While writing The Redemption of Philip Thane, I came across a quote which I found so beautiful and inspiring — and also so very much at the heart of the story — that ultimately it found its way into the book:

Graphic: "Rules for happiness"

It acts as a kind of beacon for my hero, lighting his way out of darkness . . .

Graphic: Lisa Berne - The Redemption of Philip Thane - Avon BooksWant to learn more about The Redemption of Philip Thane, including your preorder options in print, ebook and audio? Click here.

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This may well be . . .

. . . my favorite plant in our garden.

Photo by Lisa Berne: a volunteer flower

It showed up unexpectedly in a rather inhospitable part of our backyard. The life force at work!

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Some inspiration . . .

. . . in creating my hero in The Redemption of Philip Thane. :)

Illustration: Bugs Bunny

More info, and preorder links, here.

Graphic: "How many times can a rake get it wrong," shared via LisaBerne.com

Coming your way December 28!

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The dark moment . . .

Like this one, this gorgeous illustration evokes for me the interval in The Worst Duke in the World when it seems that Jane and Anthony may be parted forever. (Spoiler alert: they won’t be!) There’s something about her expression here — with its fierce intelligence and determination — which is very Jane-like. :)

Illustration: the dark moment

The gifted artist is Caroline Garcia; more about her and her work here.

To learn more about The Worst Duke in the World, read Chapter 1, listen to an audiobook sample, and check out some of the nice things people are saying about it, click here.

The Worst Duke in the World by Lisa Berne (Avon Books)

“Enchanting . . . Champagne in book form — bubbly, fun, and intoxicating.” —Entertainment Weekly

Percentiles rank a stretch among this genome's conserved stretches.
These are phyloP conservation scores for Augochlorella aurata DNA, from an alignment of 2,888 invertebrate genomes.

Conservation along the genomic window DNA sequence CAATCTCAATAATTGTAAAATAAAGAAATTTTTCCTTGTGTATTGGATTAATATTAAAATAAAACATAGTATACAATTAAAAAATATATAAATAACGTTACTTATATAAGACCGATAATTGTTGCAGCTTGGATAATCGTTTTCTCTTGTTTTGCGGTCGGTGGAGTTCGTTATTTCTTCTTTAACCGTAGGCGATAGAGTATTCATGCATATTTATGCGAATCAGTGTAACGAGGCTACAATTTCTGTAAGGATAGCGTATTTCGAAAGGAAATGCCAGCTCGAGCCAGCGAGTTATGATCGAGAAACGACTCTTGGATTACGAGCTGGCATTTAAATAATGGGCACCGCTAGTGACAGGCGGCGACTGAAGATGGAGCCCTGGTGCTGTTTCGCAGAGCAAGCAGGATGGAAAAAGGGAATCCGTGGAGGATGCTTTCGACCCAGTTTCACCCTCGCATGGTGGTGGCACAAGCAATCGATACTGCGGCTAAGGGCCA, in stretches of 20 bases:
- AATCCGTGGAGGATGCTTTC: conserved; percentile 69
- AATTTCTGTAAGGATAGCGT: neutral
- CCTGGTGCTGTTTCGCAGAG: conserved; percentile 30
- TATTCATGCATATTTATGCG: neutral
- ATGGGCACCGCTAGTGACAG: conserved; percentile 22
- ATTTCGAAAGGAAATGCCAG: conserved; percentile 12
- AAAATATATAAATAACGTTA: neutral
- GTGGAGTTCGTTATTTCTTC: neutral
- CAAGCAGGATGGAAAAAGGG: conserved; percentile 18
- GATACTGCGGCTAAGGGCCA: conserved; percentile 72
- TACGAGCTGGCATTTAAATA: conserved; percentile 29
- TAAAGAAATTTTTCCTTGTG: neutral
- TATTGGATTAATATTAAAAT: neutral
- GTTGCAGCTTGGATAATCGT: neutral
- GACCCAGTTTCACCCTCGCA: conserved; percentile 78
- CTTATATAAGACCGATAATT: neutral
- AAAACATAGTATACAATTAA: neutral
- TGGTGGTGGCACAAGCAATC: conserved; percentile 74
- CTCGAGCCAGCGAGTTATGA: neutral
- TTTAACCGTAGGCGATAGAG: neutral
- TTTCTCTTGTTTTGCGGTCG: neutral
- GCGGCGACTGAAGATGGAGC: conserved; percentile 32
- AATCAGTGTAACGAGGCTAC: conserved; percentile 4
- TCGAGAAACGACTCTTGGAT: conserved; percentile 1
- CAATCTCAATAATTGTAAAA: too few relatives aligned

Want to see its Pinterest board, filled with inspirations, allusions, Easter eggs and assorted amusements? Click here.

 

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The smoldering glance

This is how my heroes look at my heroines.

Photo: Paul and Joanne, shared via LisaBerne.com

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“Evening Reading”

Isn’t this a lovely (and possibly perfect) image for Feelgood Friday?

Image: "Evening Reading" by Georg Vilhelm Pauli, shared via LisaBerne.com

via Helen Warlow on Twitter

The painting is Evening Reading by the Swedish painter Georg Vilhelm Pauli, 1884.

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Inside scoop: Wakefield!

In my upcoming The Worst Duke in the World, I feature — for the first time in my Penhallow Dynasty series — a protagonist who’s a single parent. In this case, Anthony Farr, the Duke of Radcliffe. It was so much fun writing his son, the bright, lively, 8-year-old Wakefield! I rather fancy that he looks a bit like this charming lad . . .

Image: painting of a young Regency-era boy, shared via LisaBerne.com

Do you enjoy single-parent romances?

* * *

Want to see all of my Pinterest board, filled with inspirations, allusions, Easter eggs and assorted amusements? Click here.

Cover image: The Worst Duke in the World by Lisa Berne (Avon Books)

Coming your way January 12!

For more info and to preorder The Worst Duke in the World, click here. (The ebook is available for $4.99!)

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Inside scoop: Evans!

Why, yes, I *did* name a character in The Worst Duke in the World “Evans,” as a little tip of the hat to the delightful Shaun Evans, who is so incredibly watchable as the brilliant, moody Detective Morse in Endeavour.

Photo: Shaun Evans, shared via LisaBerne.com

Want to see all of my Pinterest board, filled with inspirations, allusions, Easter eggs and assorted amusements? Click here.

For more info and to preorder The Worst Duke in the World, click here. (The ebook is available for $4.99!)Cover image: The Worst Duke in the World by Lisa Berne (Avon Books)

To save it on Goodreads, click here.

P.S. If you’re a Morse fan, like me, let’s not even talk about that mustache!

 

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Disney princess inspiration!

A little something for Feelgood Friday.

 

Graphic: "Care for others . . ."